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Network World - Now that you’ve got the basics down of using smartphone and tablet touchscreens, Carnegie Mellon University researchers are ready to take you to the next level.
SLIDESHOW: Evolution of the Desktop GUI
They will show off technology this week called TapSense that takes more advantage of all the touchy-feelyness of your fingers to better control computing devices such as iPhones and Android tablets. For example, using your fingernails can signal one thing to a device, whereas pressing the touchscreen with the pad of your fingertip or even a knuckle can send a different instruction (See video below for a better “feel” for the technology).
The technology involves the use of a microphone attached to the touchscreen that enables the CMU scientist to distinguish between a fingernail, fingertip or knuckle. A proof-of-concept system could distinguish between four types of finger outputs with 95% accuracy, according to CMU.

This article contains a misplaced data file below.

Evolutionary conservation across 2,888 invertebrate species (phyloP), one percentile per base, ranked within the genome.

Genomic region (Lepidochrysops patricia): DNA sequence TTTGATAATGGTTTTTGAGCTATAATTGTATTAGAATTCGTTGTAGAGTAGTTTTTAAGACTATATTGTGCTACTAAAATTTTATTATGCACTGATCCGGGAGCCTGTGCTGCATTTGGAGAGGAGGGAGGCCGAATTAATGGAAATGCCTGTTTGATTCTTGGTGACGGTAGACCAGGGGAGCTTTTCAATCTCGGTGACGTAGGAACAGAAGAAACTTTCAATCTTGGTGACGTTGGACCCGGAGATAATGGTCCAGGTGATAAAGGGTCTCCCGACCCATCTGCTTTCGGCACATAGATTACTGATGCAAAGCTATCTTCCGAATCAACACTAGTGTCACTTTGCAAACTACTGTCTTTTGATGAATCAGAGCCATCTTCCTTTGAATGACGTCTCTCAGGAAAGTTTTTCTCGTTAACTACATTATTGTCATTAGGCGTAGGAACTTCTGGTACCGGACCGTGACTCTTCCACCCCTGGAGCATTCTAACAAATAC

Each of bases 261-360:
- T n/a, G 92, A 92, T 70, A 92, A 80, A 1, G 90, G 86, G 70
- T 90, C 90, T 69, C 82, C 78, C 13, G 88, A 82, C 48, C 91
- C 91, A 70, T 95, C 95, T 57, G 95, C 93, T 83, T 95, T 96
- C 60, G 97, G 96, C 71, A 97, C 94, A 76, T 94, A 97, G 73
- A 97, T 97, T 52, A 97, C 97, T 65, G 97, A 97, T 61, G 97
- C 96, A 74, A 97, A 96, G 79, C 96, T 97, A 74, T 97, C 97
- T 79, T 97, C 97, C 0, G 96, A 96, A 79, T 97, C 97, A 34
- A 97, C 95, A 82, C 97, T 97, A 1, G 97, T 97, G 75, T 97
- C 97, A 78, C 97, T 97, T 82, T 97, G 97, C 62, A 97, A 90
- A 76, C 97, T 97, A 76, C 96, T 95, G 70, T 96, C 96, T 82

One goal of the TapSense team is to eliminate the need for buttons and other space-hogging conventions for taking action on a device and making better use of the sometimes limited screen size.
“TapSense basically doubles the input bandwidth for a touchscreen,” said Chris Harrison, a Ph.D. student in Carnegie Mellon’s Human-Computer Interaction Institute (HCII), in a statement. “This is particularly important for smaller touchscreens, where screen real estate is limited. If we can remove mode buttons from the screen, we can make room for more content or can make the remaining buttons larger.”
The same technology could be used to distinguish between different tools, such as pens that write different colors, used to write or draw on a tabletop touch surface
Harrison developed TapSense with fellow Ph.D. student Julia Schwarz as well as with Scott Hudson, a CMU professor. Harrison is discussing the technology this week at the Association for Computing Machinery’s Symposium on User Interface Software and Technology in Santa Barbara, Calif.
Things could get really interesting if TapSense ever gets integrated with OmniTouch, a wearable computer from CMU and Microsoft that can turn any surface into a touchscreen.
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